logo - Join me in the 1900s mid C20th
The webmaster, Pat Cryer, as a young child

Where smokers bought their
supplies the early to mid 20th century

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Museum reproduction of a British tobacconist shop c1920

Tobacconist shop, photographed in the Black Country Museum which aims to depict life in the 1920s.

nside an old tobacconist shop

Inside a tobacconist shop. This shop is now part of Winchester City Museum and is as it was when it ceased trading, still in its original location.

Tobacco smoking was so much a way of life while I was growing up in the 1940s and 1950s that there was no difficulty at all in finding somewhere to buy tobacco products. In particular there were showcases of them on public display for all to see.

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Tobacconist shops

There were shops, known as tobacconists, dedicated to selling just tobacco products, and they clearly made a good living.

Some tobacconists were in chains, like Lewis's, but there were also individual tobacconist proprietors.

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Newsagents & pubs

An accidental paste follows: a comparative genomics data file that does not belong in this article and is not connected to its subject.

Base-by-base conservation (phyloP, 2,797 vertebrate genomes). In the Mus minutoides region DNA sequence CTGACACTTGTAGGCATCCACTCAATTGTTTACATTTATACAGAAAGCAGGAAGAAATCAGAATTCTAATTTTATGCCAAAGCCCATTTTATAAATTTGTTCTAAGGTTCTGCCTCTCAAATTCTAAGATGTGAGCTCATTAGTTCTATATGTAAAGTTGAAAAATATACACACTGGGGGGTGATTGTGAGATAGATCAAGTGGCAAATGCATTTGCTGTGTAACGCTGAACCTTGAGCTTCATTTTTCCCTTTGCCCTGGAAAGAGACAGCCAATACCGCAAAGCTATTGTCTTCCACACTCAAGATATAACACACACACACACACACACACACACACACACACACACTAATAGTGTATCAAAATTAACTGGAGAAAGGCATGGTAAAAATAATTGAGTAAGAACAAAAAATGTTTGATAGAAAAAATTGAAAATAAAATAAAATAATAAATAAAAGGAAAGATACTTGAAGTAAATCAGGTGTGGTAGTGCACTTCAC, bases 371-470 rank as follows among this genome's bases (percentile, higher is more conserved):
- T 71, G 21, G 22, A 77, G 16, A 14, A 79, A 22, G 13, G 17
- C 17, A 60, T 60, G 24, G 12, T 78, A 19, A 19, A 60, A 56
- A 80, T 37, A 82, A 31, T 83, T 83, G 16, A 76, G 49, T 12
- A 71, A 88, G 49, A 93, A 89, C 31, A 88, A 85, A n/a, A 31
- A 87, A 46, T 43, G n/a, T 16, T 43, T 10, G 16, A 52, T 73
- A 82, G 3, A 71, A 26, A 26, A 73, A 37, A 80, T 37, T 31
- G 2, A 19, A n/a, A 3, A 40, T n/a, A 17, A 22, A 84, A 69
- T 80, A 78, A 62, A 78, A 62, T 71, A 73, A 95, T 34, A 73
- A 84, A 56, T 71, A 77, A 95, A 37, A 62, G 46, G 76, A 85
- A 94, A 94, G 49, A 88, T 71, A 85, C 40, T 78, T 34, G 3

Most newsagents also sold the more popular cigarette brands alongside their newspapers and magazines, as did pubs alongside their drinks.

However, newsagents and pubs did not carry anywhere near the same range of stocks as did the specialist tobacconists.

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Cigarette sales in grocery shops

During my childhood in the 1940s and early 1950s, it was not at all odd that a grocery shop had a glass container - much like a large open top fishbowl - on the counter from which loose cigarettes, mostly 'Players' brands, could be bought individually. This allowed people to buy the few 'smokes' they would get through during their working day.

Jan Clifford

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Cigarette vending machines

Old cigarette vending machine

Cigarette vending machine, photographed in Milton Keynes Museum. At that time, a packet of cigarettes cost 6d.

Cigarette vending machines were also in public places, particularly in railway stations - although of course they were often empty during World War Two.

Gradually in the later part of the century, dedicated tobacconists and cigarette vending machines began to disappear, as supermarkets and newsagents took over these roles.

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This website Join me in the 1900s is a contribution to the social history of everyday life in 20th century Britain from the early 1900s to about 1960, seen through personal recollections and illustrations, with the emphasis on what it was like to live in those times.